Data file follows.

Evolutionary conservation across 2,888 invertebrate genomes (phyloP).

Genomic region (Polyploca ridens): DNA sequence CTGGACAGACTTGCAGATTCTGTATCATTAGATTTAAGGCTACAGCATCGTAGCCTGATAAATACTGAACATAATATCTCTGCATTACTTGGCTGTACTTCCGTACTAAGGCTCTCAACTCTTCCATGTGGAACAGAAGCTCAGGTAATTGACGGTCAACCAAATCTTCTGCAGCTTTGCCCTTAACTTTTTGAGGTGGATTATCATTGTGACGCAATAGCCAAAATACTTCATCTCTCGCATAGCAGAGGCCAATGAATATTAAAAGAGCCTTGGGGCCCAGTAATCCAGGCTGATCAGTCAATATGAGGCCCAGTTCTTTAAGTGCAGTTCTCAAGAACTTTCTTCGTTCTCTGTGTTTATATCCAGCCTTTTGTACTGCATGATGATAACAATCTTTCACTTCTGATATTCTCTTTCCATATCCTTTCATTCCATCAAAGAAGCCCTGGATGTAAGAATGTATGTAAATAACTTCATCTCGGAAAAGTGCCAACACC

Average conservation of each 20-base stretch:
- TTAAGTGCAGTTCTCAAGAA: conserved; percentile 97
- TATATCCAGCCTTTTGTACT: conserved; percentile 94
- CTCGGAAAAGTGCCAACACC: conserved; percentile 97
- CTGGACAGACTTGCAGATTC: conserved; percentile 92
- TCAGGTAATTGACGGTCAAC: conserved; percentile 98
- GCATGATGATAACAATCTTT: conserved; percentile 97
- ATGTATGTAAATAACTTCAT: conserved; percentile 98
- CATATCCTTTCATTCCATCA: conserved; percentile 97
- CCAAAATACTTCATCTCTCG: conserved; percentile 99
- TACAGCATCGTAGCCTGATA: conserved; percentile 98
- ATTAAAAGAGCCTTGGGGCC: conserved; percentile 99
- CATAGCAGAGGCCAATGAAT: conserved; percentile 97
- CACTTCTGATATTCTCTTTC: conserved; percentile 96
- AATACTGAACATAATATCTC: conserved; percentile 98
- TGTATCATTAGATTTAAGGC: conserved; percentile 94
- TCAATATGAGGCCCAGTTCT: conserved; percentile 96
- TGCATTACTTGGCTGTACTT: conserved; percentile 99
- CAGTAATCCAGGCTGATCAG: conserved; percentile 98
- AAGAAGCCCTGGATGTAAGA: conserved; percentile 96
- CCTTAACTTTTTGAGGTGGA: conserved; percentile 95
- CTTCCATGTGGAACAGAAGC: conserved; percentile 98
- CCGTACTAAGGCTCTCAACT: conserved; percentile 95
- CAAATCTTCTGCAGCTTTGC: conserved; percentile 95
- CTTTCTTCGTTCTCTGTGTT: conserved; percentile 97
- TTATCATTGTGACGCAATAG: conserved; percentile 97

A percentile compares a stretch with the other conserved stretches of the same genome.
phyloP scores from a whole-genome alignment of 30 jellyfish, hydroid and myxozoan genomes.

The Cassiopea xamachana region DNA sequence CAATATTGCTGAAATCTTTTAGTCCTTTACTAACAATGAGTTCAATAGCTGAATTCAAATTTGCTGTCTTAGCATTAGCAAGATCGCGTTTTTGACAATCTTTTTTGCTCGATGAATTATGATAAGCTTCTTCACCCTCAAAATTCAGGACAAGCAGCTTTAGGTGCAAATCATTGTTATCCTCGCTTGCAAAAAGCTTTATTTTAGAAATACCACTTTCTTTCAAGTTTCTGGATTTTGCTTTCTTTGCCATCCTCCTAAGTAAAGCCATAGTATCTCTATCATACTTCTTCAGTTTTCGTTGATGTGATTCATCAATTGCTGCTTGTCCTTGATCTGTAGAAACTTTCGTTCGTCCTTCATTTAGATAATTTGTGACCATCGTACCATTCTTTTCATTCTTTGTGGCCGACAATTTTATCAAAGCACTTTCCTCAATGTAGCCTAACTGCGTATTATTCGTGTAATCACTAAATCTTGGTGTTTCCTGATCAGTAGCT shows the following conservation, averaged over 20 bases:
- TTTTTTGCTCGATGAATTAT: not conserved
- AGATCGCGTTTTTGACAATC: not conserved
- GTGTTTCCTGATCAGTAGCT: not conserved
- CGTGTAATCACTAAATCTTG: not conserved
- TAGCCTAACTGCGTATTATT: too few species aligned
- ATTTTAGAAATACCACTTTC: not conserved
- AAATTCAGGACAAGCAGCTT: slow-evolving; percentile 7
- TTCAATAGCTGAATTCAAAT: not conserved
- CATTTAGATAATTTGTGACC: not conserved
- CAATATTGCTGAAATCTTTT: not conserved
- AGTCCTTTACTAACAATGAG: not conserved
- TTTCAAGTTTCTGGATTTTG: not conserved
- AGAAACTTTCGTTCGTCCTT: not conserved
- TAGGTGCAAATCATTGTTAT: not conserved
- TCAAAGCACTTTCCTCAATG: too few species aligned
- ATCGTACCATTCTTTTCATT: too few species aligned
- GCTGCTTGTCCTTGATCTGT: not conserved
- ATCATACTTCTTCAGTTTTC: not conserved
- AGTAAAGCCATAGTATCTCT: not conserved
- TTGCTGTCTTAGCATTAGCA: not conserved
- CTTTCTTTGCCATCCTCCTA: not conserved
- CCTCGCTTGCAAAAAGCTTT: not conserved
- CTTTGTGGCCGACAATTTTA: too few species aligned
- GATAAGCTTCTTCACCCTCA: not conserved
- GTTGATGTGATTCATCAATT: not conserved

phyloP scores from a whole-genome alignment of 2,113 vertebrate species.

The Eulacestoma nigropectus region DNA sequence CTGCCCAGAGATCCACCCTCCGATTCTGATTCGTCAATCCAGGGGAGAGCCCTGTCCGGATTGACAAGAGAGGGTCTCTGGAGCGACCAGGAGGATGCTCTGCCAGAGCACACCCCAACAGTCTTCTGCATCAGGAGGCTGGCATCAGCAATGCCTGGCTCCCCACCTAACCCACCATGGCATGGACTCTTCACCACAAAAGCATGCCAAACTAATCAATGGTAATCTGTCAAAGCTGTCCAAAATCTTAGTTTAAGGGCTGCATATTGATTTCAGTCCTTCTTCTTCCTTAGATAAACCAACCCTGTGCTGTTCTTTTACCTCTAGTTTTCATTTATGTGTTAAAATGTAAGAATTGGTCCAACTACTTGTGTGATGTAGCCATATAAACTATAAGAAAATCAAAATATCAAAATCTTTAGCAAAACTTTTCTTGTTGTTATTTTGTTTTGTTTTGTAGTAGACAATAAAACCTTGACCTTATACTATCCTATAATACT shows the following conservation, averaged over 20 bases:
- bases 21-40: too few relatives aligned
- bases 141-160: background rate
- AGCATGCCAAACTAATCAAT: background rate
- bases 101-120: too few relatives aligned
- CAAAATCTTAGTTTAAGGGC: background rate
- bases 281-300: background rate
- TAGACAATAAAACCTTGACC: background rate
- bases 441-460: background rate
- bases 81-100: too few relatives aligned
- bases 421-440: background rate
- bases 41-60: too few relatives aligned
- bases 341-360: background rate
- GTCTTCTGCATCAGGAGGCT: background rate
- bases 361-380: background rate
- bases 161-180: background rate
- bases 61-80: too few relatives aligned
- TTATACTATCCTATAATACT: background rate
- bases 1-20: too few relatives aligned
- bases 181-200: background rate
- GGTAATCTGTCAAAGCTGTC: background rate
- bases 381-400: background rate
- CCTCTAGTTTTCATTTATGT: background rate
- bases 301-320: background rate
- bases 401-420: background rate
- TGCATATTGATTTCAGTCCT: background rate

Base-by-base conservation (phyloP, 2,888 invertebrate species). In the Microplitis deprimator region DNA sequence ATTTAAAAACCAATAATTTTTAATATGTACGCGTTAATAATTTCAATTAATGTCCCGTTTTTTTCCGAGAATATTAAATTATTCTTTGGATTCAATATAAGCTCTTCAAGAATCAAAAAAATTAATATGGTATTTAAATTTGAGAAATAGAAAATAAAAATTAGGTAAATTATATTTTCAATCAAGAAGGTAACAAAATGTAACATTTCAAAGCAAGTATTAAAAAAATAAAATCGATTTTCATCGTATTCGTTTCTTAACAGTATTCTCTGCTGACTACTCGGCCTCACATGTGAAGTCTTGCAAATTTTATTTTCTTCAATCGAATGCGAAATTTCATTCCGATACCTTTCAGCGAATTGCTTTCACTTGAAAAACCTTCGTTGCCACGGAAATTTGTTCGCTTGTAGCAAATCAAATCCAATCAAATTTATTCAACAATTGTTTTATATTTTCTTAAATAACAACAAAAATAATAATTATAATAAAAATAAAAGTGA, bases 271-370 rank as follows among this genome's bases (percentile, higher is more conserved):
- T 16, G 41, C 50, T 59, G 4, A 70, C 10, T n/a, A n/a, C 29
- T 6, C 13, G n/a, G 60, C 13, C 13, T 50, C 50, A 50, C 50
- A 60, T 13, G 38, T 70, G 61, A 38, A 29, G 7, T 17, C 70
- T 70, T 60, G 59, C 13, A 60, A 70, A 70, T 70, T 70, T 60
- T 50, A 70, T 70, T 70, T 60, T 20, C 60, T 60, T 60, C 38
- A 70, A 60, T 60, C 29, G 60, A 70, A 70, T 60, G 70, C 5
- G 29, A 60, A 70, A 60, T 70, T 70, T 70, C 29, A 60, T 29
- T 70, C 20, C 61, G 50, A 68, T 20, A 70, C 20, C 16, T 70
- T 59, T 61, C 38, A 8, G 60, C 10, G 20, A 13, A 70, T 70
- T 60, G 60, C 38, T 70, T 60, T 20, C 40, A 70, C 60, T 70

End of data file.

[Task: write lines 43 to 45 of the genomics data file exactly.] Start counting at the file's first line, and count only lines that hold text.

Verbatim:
- TTTCAAGTTTCTGGATTTTG: not conserved
- AGAAACTTTCGTTCGTCCTT: not conserved
- TAGGTGCAAATCATTGTTAT: not conserved